Chevron's Feed-Clogging Videos: Worth The Bother?

From a branding perspective, is it possible to paint an oil company as something other than air-clogging, waterway-sullying, baby-otter-slickening, baby-seal-coat-staining, politician-greasing, union-stomping, stench-uncorking, profit-mongering puppy-punters? That question spans 110 stereotypes over the course of its 25 words – a new record! your move, Maureen Dowd! – but it’s a legitimate one. I would genuinely like to know the answer, if one exists.

Before the Deepwater Horizon disaster, for instance, BP spent millions attempting to convince consumers that it was the greenest energy behemoth, a distinction akin to being the most hygienically attentive carny or the brightest Baldwin. Still, whenever I saw BP’s oh-so-earthily-tinted logo, I wondered why they even bothered. In my mind, the single patting-self-on-back message an oil company can credibly convey is, “Hey, we employ a whole heck of a lot of people. Like, thousands, man. That does a bunch of families some good.” Somebody somewhere can buy that without first putting his brain in a jar on the shelf.



And yet here we are in the second half of 2015, steadily inching towards environmental apocalypse, and oil companies continue to press forward with their we-have-several-admirable-qualities agenda. This time around it’s Chevron, which has plenty of coin to spend on self-insertion into the Twitter feeds of mumbly shut-ins who like baseball, Bruce Springsteen and not much else. Chevron’s videos find me without fail. They haunt my feed as reliably as the incident with the Segway and the lawn gnome haunts my insurability.

So, for want of a better subject during the August doldrums, I decided to do Twitter a solid and actually view some of the videos. I don’t want to say I’m a hero or anything like that, but… I can’t think of a way to end that thought on a humble note.

The Chevron video oeuvre, then: It absolutely exists, just like Twitter said it would. High-five, truth in advertising! The branding within it even boasts a distinct and consistent angle: Chevron is all about innovation. The company doesn’t press its case with anything resembling subtlety, as witnessed by titles like “An Insider’s Look at Chevron’s Pascagoula Base Oil Plant” (it is to other oil plants what air travel is to stagecoach-exclusive hitchhiking) and “Innovation Moves Indonesia Forward. Chevron Says ‘We Agree.’” (actual subtitle within the clip: “Chevron uses advanced technology to get five times more oil out of the Duri fields”).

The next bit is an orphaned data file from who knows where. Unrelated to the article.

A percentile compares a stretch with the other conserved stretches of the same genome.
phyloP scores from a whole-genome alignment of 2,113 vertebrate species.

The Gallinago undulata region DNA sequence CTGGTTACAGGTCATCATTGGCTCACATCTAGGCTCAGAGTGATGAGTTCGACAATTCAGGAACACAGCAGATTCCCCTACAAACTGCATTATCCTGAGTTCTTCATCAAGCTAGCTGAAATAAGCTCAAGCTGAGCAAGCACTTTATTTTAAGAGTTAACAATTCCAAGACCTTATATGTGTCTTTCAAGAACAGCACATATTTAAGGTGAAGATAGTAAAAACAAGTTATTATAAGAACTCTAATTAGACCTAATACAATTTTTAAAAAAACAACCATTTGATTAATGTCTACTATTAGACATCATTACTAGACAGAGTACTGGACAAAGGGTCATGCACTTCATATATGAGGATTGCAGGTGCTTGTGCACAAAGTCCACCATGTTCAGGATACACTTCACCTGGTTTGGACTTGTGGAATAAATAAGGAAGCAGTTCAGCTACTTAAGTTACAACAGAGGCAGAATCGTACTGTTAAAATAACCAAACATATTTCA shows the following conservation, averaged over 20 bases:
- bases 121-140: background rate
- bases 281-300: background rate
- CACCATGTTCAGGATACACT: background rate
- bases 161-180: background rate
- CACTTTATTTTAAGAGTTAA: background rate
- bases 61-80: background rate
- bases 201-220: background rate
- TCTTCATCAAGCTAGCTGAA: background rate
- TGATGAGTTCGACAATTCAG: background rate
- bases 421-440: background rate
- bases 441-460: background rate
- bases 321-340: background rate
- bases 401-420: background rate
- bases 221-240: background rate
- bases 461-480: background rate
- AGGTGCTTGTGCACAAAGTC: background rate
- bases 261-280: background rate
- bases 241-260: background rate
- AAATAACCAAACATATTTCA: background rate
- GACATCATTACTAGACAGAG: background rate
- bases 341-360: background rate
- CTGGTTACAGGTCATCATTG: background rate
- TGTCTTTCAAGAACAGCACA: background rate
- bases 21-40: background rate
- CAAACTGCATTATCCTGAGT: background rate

Nonetheless, Chevron fully commits to the project (in the most Indonesia-centric way conceivable – but hey, commitment transcends geography). The videos couldn’t be more earnest and straightforward in tone; nothing in them plays like PR puffery. Some, like the “My Storymini-mini-profilesof Chevron workers, do a fine job of reducing a global behemoth to human scale.

In sum, there’s nothing to dislike about any of the clips. Some advanced degree of thought clearly went into their planning and execution. They’re consistent in their messaging and professionally rendered. And yet I can’t get past the question with which I started: Who’s gonna buy what an oil company is selling, brand-wise?

From the clips, Chevron seems like a decent and responsible actor. Then again, so does every oil company, right until the moment a big glop of crude befouls everything in its path. While it’s unfair to tar the entire industry for the missteps of a few, Chevron (and its peers) have to know that it comes with the territory. Chevron gets points for trying, but not a whole lot beyond that.

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